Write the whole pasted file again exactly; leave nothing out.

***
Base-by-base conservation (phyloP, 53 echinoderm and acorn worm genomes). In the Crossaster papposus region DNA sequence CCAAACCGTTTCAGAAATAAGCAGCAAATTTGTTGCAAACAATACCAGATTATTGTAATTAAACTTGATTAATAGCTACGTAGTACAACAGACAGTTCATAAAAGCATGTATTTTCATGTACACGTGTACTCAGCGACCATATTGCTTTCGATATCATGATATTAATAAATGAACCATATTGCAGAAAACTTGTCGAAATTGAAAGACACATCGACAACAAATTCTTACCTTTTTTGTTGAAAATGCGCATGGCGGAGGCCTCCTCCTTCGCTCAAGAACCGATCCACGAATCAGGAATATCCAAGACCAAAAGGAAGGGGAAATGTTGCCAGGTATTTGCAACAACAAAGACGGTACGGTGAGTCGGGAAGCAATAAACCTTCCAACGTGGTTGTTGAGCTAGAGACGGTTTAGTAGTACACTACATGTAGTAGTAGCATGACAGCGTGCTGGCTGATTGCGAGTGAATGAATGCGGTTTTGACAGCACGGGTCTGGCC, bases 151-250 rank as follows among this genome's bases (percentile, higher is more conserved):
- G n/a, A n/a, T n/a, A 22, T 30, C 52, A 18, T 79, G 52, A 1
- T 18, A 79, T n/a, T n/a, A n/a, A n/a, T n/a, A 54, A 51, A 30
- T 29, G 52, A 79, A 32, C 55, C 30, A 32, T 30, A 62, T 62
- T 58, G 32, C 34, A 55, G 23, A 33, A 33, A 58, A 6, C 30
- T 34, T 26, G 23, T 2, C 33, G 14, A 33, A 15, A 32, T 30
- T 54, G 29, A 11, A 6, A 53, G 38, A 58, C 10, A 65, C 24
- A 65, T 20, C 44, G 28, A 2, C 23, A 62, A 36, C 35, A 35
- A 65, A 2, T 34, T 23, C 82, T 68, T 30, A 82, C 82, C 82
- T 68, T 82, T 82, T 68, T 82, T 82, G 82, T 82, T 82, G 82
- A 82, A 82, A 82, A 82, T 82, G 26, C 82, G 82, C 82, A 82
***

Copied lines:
Base-by-base conservation (phyloP, 53 echinoderm and acorn worm genomes). In the Crossaster papposus region DNA sequence CCAAACCGTTTCAGAAATAAGCAGCAAATTTGTTGCAAACAATACCAGATTATTGTAATTAAACTTGATTAATAGCTACGTAGTACAACAGACAGTTCATAAAAGCATGTATTTTCATGTACACGTGTACTCAGCGACCATATTGCTTTCGATATCATGATATTAATAAATGAACCATATTGCAGAAAACTTGTCGAAATTGAAAGACACATCGACAACAAATTCTTACCTTTTTTGTTGAAAATGCGCATGGCGGAGGCCTCCTCCTTCGCTCAAGAACCGATCCACGAATCAGGAATATCCAAGACCAAAAGGAAGGGGAAATGTTGCCAGGTATTTGCAACAACAAAGACGGTACGGTGAGTCGGGAAGCAATAAACCTTCCAACGTGGTTGTTGAGCTAGAGACGGTTTAGTAGTACACTACATGTAGTAGTAGCATGACAGCGTGCTGGCTGATTGCGAGTGAATGAATGCGGTTTTGACAGCACGGGTCTGGCC, bases 151-250 rank as follows among this genome's bases (percentile, higher is more conserved):
- G n/a, A n/a, T n/a, A 22, T 30, C 52, A 18, T 79, G 52, A 1
- T 18, A 79, T n/a, T n/a, A n/a, A n/a, T n/a, A 54, A 51, A 30
- T 29, G 52, A 79, A 32, C 55, C 30, A 32, T 30, A 62, T 62
- T 58, G 32, C 34, A 55, G 23, A 33, A 33, A 58, A 6, C 30
- T 34, T 26, G 23, T 2, C 33, G 14, A 33, A 15, A 32, T 30
- T 54, G 29, A 11, A 6, A 53, G 38, A 58, C 10, A 65, C 24
- A 65, T 20, C 44, G 28, A 2, C 23, A 62, A 36, C 35, A 35
- A 65, A 2, T 34, T 23, C 82, T 68, T 30, A 82, C 82, C 82
- T 68, T 82, T 82, T 68, T 82, T 82, G 82, T 82, T 82, G 82
- A 82, A 82, A 82, A 82, T 82, G 26, C 82, G 82, C 82, A 82